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Modernizing Management of Offshore Oil and Gas in Federal Waters

May 2019

Citation: ELR 10452

Author: Michael LeVine and Andrew Hartsig

Offshore drilling has been thrust back into the spotlight by the Trump Administration’s focus on “energy dominance.” While it is unlikely that leasing will take place in all areas included in the Administration’s proposed plan, its enormous scope has raised serious questions about the government’s capacity to properly plan for potential activities and evaluate impacts, and it has again prompted calls to amend the laws governing Outer Continental Shelf (OCS) oil and gas. This Article recognizes the need for comprehensive ocean legislation, but recognizing that systemic change will take time, focuses on reforms that are generally consistent with the existing statutory framework. It provides background on the statutory scheme governing OCS activities, summarizes some of the reasons Congress should update and amend the law, touches on attempts at legislative reform, and includes specific recommended changes in four main categories: (1) overall policy and overarching legal structure; (2) planning and leasing; (3) operations and response; and (4) financial responsibility and funding.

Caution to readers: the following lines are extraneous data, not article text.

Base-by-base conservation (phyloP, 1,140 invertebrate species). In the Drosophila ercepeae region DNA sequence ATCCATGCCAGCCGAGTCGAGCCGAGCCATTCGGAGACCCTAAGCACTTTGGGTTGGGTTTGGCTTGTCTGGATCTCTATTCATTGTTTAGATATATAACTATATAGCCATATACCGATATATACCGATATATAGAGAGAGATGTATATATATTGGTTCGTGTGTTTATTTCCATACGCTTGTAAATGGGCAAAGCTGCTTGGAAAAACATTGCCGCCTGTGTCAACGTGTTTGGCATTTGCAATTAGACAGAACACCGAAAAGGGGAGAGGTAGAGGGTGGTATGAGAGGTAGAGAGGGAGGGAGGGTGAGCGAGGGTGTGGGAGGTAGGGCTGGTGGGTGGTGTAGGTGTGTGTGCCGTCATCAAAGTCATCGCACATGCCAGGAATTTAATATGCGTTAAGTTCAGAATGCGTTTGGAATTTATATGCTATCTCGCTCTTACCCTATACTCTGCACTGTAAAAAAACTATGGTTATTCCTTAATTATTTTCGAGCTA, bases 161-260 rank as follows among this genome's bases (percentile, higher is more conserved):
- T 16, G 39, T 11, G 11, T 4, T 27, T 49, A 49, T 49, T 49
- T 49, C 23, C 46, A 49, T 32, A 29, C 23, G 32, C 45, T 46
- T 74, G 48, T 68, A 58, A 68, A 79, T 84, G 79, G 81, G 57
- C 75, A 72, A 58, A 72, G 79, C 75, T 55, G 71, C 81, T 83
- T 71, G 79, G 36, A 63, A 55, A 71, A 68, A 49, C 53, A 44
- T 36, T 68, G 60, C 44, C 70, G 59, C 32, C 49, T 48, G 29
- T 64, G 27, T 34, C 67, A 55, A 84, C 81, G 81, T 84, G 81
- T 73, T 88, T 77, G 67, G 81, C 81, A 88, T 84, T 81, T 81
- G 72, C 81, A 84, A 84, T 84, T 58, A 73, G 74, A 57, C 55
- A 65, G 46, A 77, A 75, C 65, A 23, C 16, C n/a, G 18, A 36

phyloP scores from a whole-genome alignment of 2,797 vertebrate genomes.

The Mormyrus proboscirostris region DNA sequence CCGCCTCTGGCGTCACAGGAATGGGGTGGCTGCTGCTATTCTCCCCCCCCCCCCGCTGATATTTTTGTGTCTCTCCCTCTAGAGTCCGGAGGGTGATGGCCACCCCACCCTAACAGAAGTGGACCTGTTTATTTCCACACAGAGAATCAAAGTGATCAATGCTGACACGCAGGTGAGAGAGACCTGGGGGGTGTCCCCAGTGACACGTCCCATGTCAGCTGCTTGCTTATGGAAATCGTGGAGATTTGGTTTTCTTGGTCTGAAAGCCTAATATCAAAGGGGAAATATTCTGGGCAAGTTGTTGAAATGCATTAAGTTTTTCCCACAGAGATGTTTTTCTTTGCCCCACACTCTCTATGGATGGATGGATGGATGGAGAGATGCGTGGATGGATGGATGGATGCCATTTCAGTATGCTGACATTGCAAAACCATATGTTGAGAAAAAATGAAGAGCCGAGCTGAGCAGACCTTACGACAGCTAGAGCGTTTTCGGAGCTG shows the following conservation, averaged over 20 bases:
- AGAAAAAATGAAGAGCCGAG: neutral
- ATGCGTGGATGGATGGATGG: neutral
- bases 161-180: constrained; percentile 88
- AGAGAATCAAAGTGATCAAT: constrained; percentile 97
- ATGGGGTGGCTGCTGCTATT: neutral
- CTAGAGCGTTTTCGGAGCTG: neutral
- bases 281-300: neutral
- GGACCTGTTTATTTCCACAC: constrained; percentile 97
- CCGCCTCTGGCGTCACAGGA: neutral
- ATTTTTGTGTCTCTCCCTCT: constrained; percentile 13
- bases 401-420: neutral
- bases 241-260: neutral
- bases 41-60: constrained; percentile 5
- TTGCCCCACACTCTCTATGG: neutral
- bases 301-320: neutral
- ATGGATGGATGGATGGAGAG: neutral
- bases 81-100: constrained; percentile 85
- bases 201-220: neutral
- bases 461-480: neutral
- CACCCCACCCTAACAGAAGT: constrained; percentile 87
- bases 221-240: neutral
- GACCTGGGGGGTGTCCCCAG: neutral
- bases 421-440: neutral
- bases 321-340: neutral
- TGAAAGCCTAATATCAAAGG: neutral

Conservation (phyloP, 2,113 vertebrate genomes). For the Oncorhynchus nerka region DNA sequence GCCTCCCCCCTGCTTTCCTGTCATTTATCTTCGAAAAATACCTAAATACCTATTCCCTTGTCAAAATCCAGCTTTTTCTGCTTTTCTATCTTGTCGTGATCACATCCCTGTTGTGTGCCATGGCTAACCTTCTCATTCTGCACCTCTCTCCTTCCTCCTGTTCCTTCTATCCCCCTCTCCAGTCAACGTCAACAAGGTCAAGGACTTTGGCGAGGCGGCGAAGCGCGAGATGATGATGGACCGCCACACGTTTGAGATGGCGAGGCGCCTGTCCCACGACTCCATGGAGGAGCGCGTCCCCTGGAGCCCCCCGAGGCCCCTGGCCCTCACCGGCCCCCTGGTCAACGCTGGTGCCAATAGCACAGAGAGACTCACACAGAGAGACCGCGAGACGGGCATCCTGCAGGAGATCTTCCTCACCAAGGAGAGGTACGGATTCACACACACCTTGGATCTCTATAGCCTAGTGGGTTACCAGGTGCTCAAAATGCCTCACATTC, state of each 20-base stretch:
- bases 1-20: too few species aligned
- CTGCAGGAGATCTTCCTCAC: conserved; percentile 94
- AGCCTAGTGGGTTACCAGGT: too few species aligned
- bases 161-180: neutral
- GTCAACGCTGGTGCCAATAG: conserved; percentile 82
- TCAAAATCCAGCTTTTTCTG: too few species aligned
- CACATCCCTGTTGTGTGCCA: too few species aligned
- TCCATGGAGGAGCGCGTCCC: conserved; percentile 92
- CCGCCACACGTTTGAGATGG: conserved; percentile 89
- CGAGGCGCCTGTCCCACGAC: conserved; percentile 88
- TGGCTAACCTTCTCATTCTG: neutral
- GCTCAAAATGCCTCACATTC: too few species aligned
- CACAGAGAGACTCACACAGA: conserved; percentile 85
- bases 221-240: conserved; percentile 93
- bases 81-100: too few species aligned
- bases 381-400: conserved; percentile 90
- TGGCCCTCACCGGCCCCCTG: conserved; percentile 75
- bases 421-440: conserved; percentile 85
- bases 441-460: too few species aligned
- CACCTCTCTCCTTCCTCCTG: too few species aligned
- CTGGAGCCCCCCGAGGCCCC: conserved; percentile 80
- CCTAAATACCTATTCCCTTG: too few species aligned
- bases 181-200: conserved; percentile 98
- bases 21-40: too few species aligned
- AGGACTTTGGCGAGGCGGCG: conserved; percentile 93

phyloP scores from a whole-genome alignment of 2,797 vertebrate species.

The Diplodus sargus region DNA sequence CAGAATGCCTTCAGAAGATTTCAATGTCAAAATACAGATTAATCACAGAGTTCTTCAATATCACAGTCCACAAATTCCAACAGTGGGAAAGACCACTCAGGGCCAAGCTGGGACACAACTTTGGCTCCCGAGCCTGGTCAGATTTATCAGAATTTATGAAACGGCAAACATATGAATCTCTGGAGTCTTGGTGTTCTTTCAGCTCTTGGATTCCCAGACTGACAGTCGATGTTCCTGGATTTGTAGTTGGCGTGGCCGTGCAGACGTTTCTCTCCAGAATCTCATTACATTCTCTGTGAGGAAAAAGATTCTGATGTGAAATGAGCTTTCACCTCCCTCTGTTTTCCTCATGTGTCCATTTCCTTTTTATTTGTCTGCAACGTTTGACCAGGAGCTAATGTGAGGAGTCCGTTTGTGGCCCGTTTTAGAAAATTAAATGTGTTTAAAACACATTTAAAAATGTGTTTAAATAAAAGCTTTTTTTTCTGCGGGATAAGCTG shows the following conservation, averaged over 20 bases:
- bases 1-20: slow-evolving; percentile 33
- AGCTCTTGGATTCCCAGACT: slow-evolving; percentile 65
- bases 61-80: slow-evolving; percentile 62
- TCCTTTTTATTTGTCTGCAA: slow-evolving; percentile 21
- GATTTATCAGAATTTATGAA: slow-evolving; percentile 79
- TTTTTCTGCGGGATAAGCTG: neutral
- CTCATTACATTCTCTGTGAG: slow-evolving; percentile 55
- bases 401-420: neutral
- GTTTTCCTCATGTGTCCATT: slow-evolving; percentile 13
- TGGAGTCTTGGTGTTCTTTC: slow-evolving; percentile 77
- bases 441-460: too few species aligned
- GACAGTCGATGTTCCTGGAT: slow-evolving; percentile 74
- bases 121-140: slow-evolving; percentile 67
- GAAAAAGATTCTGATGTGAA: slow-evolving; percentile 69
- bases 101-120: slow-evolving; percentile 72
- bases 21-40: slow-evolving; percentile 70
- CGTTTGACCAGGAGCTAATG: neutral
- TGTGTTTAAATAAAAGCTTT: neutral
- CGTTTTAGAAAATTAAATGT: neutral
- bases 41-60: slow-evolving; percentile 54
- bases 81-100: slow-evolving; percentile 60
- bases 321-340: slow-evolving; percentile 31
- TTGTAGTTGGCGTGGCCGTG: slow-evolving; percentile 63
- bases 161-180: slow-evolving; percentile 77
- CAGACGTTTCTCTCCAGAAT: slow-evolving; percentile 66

Michael LeVine is the Senior Arctic Fellow for Ocean Conservancy. Andrew Hartsig is the Arctic Program Director for Ocean Conservancy. They both live and work in Alaska, and collectively have published, spoken, and testified extensively on the regulation and management of offshore oil and gas resources.

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